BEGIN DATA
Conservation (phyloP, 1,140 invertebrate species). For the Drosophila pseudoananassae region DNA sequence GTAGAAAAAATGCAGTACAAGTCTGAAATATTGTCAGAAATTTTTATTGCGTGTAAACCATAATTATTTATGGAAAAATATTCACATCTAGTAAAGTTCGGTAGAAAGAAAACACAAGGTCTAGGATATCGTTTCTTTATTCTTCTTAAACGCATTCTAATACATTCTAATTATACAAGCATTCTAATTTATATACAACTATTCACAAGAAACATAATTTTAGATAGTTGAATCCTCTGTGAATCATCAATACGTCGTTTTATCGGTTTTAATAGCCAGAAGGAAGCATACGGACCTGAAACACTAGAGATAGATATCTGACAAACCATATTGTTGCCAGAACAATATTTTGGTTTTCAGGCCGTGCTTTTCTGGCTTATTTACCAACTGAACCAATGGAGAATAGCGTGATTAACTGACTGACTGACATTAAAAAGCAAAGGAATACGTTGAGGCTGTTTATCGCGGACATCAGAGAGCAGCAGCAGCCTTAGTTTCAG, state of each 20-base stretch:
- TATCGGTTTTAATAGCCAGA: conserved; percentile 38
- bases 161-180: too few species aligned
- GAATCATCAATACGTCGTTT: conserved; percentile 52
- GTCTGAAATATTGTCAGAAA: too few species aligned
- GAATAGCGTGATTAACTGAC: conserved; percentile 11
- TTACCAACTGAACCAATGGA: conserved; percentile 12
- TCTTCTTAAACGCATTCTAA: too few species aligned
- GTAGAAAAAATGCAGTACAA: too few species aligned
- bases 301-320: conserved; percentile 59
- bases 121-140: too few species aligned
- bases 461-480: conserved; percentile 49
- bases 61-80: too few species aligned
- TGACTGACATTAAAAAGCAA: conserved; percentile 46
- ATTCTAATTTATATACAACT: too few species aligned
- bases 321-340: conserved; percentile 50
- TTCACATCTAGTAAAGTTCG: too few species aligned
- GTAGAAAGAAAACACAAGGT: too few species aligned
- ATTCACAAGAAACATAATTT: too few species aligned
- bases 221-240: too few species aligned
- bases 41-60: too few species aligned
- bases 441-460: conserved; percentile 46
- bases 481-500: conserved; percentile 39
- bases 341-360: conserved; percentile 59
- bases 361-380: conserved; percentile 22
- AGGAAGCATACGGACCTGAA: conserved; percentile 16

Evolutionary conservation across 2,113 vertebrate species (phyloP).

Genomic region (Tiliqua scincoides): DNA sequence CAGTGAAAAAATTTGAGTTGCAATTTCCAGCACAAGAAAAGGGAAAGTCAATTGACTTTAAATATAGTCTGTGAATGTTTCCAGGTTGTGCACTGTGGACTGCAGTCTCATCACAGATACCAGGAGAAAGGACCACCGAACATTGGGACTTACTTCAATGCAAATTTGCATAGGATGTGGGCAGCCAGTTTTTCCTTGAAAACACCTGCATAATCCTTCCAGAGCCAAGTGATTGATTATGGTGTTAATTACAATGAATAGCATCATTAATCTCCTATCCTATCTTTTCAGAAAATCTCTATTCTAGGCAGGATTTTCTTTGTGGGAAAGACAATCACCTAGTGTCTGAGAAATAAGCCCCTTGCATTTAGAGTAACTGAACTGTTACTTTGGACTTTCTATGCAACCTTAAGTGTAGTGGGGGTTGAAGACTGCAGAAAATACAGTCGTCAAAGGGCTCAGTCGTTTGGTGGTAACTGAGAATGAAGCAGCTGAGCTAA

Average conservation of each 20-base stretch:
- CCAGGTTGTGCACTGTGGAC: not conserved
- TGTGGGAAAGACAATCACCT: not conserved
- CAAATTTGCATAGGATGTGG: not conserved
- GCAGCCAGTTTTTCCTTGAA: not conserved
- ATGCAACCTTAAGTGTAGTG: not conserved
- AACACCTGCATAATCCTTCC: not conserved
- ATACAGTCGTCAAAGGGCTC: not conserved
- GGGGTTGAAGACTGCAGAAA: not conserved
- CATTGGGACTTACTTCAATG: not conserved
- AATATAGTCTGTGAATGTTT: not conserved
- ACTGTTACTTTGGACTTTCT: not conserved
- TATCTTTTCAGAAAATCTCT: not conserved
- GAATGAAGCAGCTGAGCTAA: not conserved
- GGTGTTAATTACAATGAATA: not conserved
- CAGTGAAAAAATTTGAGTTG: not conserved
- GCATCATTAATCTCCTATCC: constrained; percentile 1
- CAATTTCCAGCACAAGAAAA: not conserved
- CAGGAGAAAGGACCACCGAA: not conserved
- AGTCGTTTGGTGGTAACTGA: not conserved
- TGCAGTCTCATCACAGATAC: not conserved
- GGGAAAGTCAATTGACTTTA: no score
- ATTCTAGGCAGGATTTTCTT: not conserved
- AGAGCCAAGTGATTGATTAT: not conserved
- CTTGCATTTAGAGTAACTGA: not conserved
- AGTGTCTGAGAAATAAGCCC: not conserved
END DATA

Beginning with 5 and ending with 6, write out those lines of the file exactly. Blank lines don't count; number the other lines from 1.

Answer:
- GTCTGAAATATTGTCAGAAA: too few species aligned
- GAATAGCGTGATTAACTGAC: conserved; percentile 11